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Bees behind the shed

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sphex 

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Hello again everyone. I have another beginner's question.
How much space does a hive need? On my allotment I obviously want to keep them as out of the way as possible, and I thought that putting them behind the shed would help this. To explain: the shed is at one end of the plot, with 2-3 metres between it and the fence. Like this:
Code:
------------------------------------- Metal fence
(bush)                        
|
|                                     (bush)
|               Hives here?
|       _____________________________
|       |                           |
|       |                           |
|       |           Shed            |
|       |                           | 
|       |                           |
        |___________________________|

<- North
There's nothing on the other side of the fence that could be disturbed: it's a barely-used railway line (the Portishead line) and a factory.
I thought that the hives could go against the shed, facing the fence. Bees exiting the hive could fly through or over the metal fence. In terms of shading, they would be facing east, so would get morning sun, albeit partially shaded by the metal fencing. Thoughts?

I should add that on the opposite side of the shed, the allotment itself is a veritable bee's delight! Fruit trees, raspberries, strawberries... And that's just my plot! :)
 
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Widdershins 

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Sounds alright to me!
But Im no expert - Im sure someone will be along shortly to give their opinions.
 

Heather 

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Looks good to me -just give yourself enough room behind the hives to work them. They will fly up quickly to clear the fence and so not be in the way of anyone walking the other side of the fence.
Just hope they utilise your raspberries, fruit trees etc - my little madams seem to ignore all my plot and go further afield :cuss: - exasperating.
And have you checked with the allotment agreement that bees ok?

Happy beekeeping:)
Heather
 

sphex 

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Of course, the other option would be to have them against the fence, facing the shed. I guess they'd then fly up and over the shed and then encounter the pears and apples.
 

tony350i 

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I have found that hives with the most sun seem to do better.

in the summer month you can get away with most thinks,but in the winter months when it's wet and damp and you haven't got much of a breeze, you might get problems associated with damp and that can hamper spring build up.



TC
 

VEG 

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As said in other thread leave yourself plenty of room behind the hive to work. The bees wont need much room in front of the hive. I have a hive in my front garden that is about 1.5 feet away from a high hedge. They fly straight up and over.
 

Bcrazy 

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Hi sphex,

I thought that the hives could go against the shed, facing the fence.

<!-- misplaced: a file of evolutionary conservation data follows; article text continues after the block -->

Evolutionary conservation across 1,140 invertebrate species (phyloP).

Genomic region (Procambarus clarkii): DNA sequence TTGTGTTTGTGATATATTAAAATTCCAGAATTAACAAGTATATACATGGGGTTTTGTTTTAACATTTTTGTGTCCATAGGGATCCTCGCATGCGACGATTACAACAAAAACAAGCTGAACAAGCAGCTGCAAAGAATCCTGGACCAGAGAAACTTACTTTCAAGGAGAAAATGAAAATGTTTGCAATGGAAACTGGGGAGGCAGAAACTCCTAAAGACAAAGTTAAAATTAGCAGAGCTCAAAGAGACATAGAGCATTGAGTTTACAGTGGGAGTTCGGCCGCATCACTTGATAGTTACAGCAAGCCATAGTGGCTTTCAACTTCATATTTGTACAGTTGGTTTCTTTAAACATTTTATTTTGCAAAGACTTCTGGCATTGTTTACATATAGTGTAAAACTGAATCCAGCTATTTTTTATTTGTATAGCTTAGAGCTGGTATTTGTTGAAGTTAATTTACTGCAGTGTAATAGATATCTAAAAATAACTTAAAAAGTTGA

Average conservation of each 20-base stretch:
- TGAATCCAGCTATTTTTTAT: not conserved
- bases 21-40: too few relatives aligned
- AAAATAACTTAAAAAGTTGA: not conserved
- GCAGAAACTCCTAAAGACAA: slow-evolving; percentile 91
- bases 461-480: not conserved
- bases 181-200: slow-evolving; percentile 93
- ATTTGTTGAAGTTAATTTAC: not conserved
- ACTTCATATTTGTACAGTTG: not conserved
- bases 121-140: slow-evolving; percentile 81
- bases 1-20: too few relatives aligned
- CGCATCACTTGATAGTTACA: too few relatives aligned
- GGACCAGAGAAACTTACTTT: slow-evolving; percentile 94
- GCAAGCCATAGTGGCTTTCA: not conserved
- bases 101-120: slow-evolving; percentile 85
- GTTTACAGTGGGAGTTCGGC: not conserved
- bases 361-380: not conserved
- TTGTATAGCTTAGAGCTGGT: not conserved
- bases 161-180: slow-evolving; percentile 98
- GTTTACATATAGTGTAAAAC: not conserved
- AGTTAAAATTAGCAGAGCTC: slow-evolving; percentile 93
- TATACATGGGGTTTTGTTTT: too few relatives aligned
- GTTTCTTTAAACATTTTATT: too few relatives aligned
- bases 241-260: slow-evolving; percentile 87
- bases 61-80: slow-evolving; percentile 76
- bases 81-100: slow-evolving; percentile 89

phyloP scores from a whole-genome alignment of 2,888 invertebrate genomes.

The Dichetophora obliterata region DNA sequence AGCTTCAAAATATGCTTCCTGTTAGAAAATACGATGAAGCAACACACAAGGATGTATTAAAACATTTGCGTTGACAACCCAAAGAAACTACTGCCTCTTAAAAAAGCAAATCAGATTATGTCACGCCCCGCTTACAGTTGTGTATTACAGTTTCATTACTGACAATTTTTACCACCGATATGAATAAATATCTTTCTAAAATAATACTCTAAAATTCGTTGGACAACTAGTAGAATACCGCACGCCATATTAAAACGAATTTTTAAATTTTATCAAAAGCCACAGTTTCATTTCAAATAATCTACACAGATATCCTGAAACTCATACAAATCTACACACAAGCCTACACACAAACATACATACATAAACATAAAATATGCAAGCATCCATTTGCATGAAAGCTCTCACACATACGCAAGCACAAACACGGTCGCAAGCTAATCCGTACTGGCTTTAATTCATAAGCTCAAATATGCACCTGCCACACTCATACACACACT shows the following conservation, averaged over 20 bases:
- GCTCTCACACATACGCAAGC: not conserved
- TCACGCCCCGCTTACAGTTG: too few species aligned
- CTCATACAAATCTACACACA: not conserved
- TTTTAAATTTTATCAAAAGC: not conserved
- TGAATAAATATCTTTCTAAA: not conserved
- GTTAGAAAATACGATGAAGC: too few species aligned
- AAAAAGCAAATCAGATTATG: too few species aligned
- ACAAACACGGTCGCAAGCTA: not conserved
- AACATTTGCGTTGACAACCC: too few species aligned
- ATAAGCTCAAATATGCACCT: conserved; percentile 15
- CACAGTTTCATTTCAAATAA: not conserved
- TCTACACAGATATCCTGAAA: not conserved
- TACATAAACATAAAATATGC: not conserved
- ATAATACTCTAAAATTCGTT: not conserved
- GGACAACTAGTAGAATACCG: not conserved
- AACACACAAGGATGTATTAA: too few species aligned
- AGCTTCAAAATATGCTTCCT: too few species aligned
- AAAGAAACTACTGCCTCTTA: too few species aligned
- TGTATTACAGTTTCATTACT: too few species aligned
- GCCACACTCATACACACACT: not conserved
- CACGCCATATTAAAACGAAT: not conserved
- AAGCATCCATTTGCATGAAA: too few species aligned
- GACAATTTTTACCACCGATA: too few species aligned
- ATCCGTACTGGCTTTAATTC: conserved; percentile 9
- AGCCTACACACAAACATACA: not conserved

That sounds fine but remember that you need room to carry out your manipulations either from the rear or side of the hive. Another option is to have the entrance facing SE and have the hive at an angle therefore giving you a bit more room.

Good luck.

Regards;
 

sphex 

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if the fence is for the railway line i would be inclind to have the bees facing the fence and pushed right up to it i preffer to be able to step to the sides and rear of a hive and are not worried about the front
That sounds like a good idea. It is a simple chain-link fence on the edge of the line, and shouldn't impede the bees at all.
 

VEG 

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Although it is a chain link fence the bees will still see it as a barrier and go over it rather than through it :)
 

sphex 

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Although it is a chain link fence the bees will still see it as a barrier and go over it rather than through it :)
Yeah? Well at least in that case they'll be above train height when the occasional goods train comes past.
 

victor meldrew 

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Bees learn quickly,
In days of yore, there used to be a bee auction at Chelford in Cheshire, hives for sale were lined up in the cattle market yard, facing the railway;(station and all). The bees were liberated on arrival, and soared way over the railway lines, the lines I thought too close for comfort :)..I'm sure the bees could sense the pressure changes caused by approaching rolling stock ,because they altered their trajectory instantly :).
John
 

sphex 

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Bees learn quickly,
In days of yore, there used to be a bee auction at Chelford in Cheshire, hives for sale were lined up in the cattle market yard, facing the railway;(station and all). The bees were liberated on arrival, and soared way over the railway lines, the lines I thought too close for comfort :)..I'm sure the bees could sense the pressure changes caused by approaching rolling stock ,because they altered their trajectory instantly :).
John
Good to know! :cheers2:

Things are looking positive. The allotment association site rep is indicating that it's all good in principle, and they just need to find out if any of our new neighbouring plotholders are allergic.
 

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